Boys Basketball

Boys basketball: Colin Nesler scores 23 despite early foul trouble as Genoa-Kingston beats Woodstock

Genoa-Kingston's Colin Nesler goes to the basket between two Woodstock defenders during their game Wednesday, Jan. 19, 2022, at Genoa-Kingston High School.

GENOA – Even though he missed the second quarter because of foul trouble, Colin Nesler put up a big game for Genoa-Kingston to help the Cogs take down Woodstock, 60-54, on Wednesday.

Nesler went to the bench late in the first quarter with two quick fouls but still finished with 23 points, seven rebounds and three blocks.

“They were sitting on a 2-3 [zone], the guards were able to kick it to me, and I was able to get easy layups,” Nesler said.

Nesler also had a strong performance on the defensive end, holding Woodstock sophomore post Spencer Cullum to 5-of-19 shooting in an 11-point, eight-rebound performance.

G-K coach Ethan Franklin said he was glad to see Nesler come out strong in the third quarter, stay tough defensively and stay out of foul trouble.

“Sometimes he has big third quarters, other times he picks up a quick foul and has to come right back out,” Franklin said. “I thought he did a good job of keeping his composure and staying straight up, forcing [Cullum] to make a lot of tough shots instead of putting him at the line.”

The Cogs (16-3) went on a 13-0 run to close the first quarter and lead 18-8 after 1. Even with Nesler on the bench – and then his backup Declan Creadon also on the bench with two fouls each – the Blue Streaks (7-10) couldn’t close the gap and went into halftime down, 30-18.

Woodstock coach Al Baker said he was pleased with the way his team played.

“Genoa-Kingston is a very good team,” Baker said. “They have a lot of guys who can pass, rebound dribble, and shoot. And that can make you hard to guard sometimes. But I thought we did a good job of that.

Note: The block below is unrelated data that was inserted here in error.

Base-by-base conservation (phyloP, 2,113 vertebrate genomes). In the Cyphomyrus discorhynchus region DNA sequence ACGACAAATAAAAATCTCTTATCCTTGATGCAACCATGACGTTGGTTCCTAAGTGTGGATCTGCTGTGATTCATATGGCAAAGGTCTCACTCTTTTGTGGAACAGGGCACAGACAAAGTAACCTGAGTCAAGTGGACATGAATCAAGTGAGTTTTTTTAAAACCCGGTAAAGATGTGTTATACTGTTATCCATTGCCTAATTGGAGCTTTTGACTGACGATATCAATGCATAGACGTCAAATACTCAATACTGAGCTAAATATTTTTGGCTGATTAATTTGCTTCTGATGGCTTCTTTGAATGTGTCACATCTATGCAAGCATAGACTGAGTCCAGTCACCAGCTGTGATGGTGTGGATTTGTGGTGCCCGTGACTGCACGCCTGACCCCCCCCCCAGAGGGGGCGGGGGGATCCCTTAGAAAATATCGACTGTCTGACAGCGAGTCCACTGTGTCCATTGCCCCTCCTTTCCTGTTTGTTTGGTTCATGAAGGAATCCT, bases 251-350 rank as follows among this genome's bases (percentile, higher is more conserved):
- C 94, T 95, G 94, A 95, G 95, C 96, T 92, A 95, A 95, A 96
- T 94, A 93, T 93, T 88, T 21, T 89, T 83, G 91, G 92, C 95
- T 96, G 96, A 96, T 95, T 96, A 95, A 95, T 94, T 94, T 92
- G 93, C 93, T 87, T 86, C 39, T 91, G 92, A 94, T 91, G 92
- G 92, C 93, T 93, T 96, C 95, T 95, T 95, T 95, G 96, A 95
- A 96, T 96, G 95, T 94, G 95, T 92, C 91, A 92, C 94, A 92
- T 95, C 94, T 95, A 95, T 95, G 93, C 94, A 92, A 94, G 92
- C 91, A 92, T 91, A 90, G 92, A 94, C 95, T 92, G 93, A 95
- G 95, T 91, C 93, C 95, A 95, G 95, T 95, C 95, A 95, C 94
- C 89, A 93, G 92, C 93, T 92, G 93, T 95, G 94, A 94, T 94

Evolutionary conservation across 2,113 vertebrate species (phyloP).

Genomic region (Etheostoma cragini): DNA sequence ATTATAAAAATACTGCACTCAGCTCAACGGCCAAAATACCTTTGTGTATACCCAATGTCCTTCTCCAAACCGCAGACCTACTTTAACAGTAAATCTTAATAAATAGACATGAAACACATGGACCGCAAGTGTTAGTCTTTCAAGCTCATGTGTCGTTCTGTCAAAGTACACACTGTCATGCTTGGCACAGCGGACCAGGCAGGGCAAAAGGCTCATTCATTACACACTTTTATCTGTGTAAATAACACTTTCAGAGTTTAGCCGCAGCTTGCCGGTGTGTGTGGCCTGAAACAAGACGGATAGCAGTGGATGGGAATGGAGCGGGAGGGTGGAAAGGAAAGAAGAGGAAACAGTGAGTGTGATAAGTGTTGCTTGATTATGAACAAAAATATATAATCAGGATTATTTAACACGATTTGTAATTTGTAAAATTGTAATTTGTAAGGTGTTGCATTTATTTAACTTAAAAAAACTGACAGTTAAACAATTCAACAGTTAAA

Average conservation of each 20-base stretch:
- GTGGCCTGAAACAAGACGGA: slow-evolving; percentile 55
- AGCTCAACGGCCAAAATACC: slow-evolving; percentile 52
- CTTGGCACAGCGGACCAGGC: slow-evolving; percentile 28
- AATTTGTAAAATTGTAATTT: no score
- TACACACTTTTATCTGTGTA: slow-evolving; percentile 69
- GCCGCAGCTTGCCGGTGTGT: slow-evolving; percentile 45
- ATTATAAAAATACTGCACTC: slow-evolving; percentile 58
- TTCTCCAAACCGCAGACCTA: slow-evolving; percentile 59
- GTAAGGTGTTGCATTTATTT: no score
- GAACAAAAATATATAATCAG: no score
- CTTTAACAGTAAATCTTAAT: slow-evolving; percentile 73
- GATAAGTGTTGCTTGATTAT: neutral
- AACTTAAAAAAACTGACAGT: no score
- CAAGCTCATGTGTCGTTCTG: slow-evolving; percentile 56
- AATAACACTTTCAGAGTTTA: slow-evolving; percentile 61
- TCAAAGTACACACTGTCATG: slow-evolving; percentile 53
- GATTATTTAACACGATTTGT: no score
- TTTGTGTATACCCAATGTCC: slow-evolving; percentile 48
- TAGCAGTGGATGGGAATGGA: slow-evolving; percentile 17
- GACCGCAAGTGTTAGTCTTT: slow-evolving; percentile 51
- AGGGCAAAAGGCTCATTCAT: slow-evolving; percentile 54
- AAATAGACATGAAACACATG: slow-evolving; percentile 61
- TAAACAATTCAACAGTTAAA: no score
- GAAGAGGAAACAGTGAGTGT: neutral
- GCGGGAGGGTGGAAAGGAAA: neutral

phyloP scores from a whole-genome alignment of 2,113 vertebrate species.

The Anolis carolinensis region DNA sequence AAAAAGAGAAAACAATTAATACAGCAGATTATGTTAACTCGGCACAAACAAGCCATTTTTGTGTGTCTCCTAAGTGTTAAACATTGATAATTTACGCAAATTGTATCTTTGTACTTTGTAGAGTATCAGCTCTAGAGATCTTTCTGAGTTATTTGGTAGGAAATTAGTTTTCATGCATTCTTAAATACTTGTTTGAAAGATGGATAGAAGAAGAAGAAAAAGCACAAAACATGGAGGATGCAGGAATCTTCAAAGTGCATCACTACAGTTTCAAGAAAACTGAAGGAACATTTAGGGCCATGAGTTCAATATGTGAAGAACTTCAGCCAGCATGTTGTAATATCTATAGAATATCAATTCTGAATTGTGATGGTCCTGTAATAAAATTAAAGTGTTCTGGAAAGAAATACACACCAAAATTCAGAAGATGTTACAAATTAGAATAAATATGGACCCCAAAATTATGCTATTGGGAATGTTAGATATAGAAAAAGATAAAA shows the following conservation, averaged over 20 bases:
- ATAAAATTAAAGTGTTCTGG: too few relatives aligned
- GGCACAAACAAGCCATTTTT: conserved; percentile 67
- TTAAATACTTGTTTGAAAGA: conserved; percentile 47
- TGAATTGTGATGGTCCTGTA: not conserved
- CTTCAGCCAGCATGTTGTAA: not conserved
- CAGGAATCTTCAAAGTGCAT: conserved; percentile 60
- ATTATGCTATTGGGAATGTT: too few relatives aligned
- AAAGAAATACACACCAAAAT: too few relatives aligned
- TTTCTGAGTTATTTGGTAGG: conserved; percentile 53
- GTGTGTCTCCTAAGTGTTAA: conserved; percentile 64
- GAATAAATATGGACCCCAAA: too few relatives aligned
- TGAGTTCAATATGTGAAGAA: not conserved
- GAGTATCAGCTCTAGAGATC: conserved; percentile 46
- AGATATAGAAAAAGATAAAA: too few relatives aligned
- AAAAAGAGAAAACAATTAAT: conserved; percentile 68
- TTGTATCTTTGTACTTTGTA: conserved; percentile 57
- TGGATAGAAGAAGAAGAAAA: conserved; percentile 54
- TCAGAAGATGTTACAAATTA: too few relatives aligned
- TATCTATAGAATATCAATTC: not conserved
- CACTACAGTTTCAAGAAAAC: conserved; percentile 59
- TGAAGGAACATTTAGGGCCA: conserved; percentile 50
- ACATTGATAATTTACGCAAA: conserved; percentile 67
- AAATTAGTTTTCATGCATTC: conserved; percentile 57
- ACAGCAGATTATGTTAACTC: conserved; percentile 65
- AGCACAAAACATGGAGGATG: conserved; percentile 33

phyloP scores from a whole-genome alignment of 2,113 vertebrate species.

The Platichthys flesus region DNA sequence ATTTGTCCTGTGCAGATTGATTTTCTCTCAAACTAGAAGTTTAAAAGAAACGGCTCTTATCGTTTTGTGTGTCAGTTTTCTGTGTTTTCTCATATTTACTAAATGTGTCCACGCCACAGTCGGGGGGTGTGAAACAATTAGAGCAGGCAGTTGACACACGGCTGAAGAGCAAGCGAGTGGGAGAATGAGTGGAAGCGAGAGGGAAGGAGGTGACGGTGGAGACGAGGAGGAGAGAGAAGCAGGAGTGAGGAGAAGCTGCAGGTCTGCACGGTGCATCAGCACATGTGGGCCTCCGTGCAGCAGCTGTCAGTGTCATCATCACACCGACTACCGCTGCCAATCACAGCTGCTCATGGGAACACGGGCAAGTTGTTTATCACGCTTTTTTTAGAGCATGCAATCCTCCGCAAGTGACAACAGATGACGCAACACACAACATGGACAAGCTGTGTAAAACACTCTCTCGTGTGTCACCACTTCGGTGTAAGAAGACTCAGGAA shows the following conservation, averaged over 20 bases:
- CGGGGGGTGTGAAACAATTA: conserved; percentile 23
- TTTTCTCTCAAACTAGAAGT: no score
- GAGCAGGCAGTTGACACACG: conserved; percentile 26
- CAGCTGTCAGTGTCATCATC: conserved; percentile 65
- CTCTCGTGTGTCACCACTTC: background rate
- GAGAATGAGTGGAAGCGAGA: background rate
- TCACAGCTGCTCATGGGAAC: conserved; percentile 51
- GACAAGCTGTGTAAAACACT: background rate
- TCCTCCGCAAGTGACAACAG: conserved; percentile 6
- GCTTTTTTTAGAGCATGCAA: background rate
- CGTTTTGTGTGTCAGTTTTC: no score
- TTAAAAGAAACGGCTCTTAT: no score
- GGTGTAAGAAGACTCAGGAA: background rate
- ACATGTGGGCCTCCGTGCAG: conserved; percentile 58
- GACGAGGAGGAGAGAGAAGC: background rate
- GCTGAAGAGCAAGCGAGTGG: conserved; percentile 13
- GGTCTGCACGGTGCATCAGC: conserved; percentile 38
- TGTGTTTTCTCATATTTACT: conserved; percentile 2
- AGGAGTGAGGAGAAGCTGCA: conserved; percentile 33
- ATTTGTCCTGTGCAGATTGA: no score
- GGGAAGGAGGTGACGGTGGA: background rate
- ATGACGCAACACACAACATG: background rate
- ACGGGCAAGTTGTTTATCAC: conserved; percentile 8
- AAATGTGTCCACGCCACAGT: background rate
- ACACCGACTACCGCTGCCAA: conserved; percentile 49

“I was a little worried about their pressure coming in, and our guys handled that very well. But the biggest difference was Nesler. He was a load down there, and we didn’t have an answer for him on the glass or scoring around the basket.”

Even with the Cogs deploying their usual press, Woodstock committed fewer turnovers than the Cogs, 23-13. The Blue Streaks scored 17 points off the G-K turnovers. They took more shots (21 of 54) from the field but the Cogs (23 of 44) shot better than 50%.

“We’ve actually shot a better percentage than our opponents six of the last seven games, but we’re only 4-3 there because we don’t force turnovers,” Baker said. “We don’t turn it over a lot, but other teams don’t either, so they get more attempts than we do. That’s something we focused on in practice this week, and they came out and did a good job with that. Hopefully, that becomes a trend moving forward.”

Franklin said he was glad to see his team respond well to a zone defense, something they struggled with early in the season.

“They threw that at us for the majority of the game, and I thought our guys responded well,” Franklin said. “Colin got a lot of looks in the post from that and our guards moved the ball very well.”

And he said Nesler was a big part of that.

“Colin’s been waiting for a game like this to happen,” Franklin said. “Him getting over 20 is huge for us. I thought he did a great job on both ends of the floor for us. Had some early foul trouble that kept him out ... all the second quarter. For him to put together a 20 and probably 10-rebound game, that’s huge for him especially missing a quarter-plus.”

Caden Ogle led the Blue Streaks with 17 points, while Javi Garay added 13 points and six steals. Nesler was the only Cog in double figures, but Josh Oates and Josh Bunting scored nine each, with Jake Oates chipping in eight points, 12 rebounds and three steals.

The Cogs’ lead stayed at seven or more until late in the third, when the Blue Streaks twice got within four. The Cogs built it back to 52-43 on a three-point play by Nesler with 3:56 left but a three-point play by Hayden Haak made it 54-49 with 1:12 left.

The Cogs made their free throws down the stretch to hold on for the win.

“We’ve got to stay consistent,” Nesler said. “It’s basketball. We know the other team is going to make a run sooner or later but we’ve got to play our game.”